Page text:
Sewing Inspiration on YouTube | Bonus Podcast 4
With most of the country currently sheltering in place, we need to find inspiration to keep our creative juices flowing. In this bonus episode of the Sewing with Threads podcast, Threads editors Carol Fresia, Sarah McFarland, and Erica Redfern share some of their favorite YouTube content.
Threads also invites listeners to visit our own YouTube channel for tips, how-to content, and project videos.
Carol’s picks: International savoir-faire
Carol has been enjoying the Global Fashion Workshop channel, an extensive series of videos featuring Irina Paukshte, a designer who demonstrates patternmaking, fitting, and construction techniques. She’s knowledgeable and has lots to say—all of which is dubbed into English.
For a close look at how faux flowers and featherwork are made for couture collections, watch À la rencontre de…Bruno Legeron, Fleuriste & Plumassier aux Ets Legeron à Paris. Practice your French language comprehension and/or read the subtitles.
If you want to further exercise your French, take a look at Une histoire de savoir-faire : cinq icônes de la mode restaurées, a video on the restoration of five examples of historic costumes in the collection of the Musée des Arts Décoratifs, Paris. Even if you don’t understand the audio, you’ll get up-close views of items from the 16th century through the 1920s. Plus you’ll be able to grasp how damaged or aging materials are conserved by experts. (This video isn’t actually on YouTube, but it’s worth checking out anyway.)
Follow the creation of an incredible coat for Christian Dior’s Spring/Summer 2011 haute couture collection. You’ll see everything from cutting to tambour beading, embroidery, and garment construction at an unparalleled level of craftsmanship.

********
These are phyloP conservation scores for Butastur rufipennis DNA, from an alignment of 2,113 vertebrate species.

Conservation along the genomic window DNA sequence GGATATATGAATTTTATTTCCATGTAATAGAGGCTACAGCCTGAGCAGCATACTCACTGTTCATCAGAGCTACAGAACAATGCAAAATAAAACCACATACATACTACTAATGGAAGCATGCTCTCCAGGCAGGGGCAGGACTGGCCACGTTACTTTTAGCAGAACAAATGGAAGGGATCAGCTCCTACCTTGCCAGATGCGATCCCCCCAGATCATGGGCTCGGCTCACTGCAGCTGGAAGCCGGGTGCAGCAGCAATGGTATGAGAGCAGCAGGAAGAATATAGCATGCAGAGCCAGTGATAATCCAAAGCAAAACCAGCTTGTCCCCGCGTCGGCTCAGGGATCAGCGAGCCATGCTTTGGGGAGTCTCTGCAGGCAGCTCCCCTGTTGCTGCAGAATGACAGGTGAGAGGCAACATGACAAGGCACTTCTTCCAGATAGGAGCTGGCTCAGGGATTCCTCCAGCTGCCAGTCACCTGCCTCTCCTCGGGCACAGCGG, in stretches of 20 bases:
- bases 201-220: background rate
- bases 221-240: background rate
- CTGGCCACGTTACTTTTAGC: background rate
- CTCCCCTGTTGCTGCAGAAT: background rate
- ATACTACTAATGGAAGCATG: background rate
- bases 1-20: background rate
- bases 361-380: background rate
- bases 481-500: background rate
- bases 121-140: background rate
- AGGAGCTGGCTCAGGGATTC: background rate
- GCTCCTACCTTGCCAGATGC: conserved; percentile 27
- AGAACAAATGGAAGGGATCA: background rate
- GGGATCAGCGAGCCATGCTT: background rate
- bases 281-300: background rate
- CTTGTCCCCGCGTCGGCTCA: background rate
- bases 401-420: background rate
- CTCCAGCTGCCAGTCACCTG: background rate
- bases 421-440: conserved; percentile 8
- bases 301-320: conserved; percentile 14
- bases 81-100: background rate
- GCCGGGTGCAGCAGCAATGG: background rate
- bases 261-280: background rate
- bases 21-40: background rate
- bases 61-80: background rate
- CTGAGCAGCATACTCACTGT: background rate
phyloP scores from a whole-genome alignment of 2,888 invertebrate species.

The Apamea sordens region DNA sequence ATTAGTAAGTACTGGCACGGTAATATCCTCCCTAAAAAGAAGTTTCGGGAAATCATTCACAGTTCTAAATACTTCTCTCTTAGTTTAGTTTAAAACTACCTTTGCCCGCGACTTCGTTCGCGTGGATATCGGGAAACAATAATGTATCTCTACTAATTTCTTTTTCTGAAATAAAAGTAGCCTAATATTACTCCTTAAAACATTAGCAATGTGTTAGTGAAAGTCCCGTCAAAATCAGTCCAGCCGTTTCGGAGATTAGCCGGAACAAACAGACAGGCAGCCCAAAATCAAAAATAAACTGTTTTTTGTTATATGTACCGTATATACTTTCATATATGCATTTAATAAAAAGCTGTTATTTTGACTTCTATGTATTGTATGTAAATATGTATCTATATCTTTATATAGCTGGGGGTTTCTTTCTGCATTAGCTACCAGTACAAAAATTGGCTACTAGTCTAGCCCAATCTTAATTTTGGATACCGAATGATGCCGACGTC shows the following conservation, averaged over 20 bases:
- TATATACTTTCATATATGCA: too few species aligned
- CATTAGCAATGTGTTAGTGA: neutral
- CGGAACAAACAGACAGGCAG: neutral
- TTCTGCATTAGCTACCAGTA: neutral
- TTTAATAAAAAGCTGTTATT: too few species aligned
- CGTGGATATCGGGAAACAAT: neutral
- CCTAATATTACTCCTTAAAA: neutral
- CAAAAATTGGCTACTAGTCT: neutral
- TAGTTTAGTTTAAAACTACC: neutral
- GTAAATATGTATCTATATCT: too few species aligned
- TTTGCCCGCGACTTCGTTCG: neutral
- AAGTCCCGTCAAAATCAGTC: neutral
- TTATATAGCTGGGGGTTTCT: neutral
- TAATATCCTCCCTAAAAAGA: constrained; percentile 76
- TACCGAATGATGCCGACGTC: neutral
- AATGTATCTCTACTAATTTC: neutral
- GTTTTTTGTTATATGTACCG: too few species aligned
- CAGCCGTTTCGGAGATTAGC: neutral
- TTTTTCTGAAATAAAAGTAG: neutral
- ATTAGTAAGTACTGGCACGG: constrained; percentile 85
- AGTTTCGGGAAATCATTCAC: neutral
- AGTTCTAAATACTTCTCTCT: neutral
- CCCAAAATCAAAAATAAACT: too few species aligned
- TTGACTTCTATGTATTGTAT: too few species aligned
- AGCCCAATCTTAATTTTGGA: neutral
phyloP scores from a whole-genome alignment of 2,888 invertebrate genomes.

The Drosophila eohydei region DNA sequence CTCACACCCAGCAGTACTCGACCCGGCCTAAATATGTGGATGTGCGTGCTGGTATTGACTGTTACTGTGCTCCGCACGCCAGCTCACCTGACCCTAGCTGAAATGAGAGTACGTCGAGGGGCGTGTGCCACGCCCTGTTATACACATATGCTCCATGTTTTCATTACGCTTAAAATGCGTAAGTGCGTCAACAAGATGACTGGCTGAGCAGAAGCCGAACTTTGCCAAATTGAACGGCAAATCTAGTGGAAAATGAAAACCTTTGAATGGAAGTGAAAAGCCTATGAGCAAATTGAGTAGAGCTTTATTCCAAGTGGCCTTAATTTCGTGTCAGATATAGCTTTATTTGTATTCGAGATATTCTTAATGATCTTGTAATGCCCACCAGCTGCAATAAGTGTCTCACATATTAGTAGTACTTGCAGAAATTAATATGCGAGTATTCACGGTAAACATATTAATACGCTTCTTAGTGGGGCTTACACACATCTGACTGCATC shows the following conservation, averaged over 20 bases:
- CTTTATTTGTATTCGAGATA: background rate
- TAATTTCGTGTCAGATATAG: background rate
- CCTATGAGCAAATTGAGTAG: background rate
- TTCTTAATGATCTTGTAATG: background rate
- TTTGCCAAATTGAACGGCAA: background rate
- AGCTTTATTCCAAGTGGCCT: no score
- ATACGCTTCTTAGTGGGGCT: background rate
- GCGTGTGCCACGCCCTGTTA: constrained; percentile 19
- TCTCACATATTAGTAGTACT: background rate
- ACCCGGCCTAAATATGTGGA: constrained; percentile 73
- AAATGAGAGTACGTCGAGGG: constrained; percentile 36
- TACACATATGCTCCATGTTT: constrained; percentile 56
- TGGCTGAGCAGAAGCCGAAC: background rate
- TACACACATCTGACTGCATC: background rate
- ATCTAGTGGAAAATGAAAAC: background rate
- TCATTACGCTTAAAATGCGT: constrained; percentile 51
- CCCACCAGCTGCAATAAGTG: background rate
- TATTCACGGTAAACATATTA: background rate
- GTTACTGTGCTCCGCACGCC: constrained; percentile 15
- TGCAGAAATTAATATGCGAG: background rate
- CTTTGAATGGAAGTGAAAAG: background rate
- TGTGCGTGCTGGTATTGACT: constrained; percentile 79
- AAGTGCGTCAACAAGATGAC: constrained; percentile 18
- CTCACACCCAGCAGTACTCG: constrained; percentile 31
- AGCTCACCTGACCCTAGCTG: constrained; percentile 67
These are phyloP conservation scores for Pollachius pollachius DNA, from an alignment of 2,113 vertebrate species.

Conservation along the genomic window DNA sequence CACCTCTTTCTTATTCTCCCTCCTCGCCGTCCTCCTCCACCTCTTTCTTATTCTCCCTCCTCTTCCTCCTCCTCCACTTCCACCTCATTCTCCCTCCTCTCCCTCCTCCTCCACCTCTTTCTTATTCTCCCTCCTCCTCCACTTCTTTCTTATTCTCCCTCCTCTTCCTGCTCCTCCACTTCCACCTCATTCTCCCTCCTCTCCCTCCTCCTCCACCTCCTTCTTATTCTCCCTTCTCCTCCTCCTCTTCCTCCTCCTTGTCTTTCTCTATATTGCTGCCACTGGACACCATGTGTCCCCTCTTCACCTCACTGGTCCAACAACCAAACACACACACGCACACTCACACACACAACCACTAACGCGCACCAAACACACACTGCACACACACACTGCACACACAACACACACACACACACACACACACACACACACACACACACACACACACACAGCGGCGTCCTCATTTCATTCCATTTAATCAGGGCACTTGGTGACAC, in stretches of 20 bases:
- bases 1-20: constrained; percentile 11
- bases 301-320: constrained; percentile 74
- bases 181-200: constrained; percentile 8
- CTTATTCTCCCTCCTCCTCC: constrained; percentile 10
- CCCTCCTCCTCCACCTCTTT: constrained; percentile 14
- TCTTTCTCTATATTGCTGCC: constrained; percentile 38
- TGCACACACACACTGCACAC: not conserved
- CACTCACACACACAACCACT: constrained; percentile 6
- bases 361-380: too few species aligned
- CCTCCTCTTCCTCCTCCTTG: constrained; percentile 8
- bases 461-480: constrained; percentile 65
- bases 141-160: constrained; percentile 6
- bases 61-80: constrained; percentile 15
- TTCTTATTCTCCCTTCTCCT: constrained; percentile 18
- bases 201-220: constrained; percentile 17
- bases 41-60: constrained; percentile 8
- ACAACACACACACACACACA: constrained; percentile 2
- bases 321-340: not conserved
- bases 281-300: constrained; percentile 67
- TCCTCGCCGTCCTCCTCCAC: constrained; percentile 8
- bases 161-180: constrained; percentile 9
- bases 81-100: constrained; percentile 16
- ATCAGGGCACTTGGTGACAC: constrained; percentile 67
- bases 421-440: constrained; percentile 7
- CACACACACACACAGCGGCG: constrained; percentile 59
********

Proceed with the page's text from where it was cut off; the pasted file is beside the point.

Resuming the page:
A bespoke suit from Savile Row is one of the most aspirational outfits there is, even if you don’t wear three-piece suits. Watch the process of building a suit, in “How to Make a Savile Row Suit, part 1 and part 2, featuring tailors from Anderson & Sheppard, London.
Having sat in her chair at home for weeks, Carol is hooked on videos from Back Intelligence. These short exercise tutorials, hosted by a physical therapist who is also a professional dancer, are aimed at resolving standard back and neck discomfort. This may be caused by hours of leaning over a computer cutting table, sewing machine, or ironing board. The instructors also identify common postural issues that many sewers will recognize from their personal fitting challenges. It’s helpful to put all this information together, and possibly alleviate acute or chronic back and neck pain.
Sarah’s picks: High style
Sarah has been enjoying fun high-fashion and haute couture content from author and documentarian Loic Prigent. The French filmmaker was behind the 2005 five-part mini-series “Signé Chanel,” a lively look at the personalities and processes behind Chanel’s Fall/Winter 2004-2005 couture collection.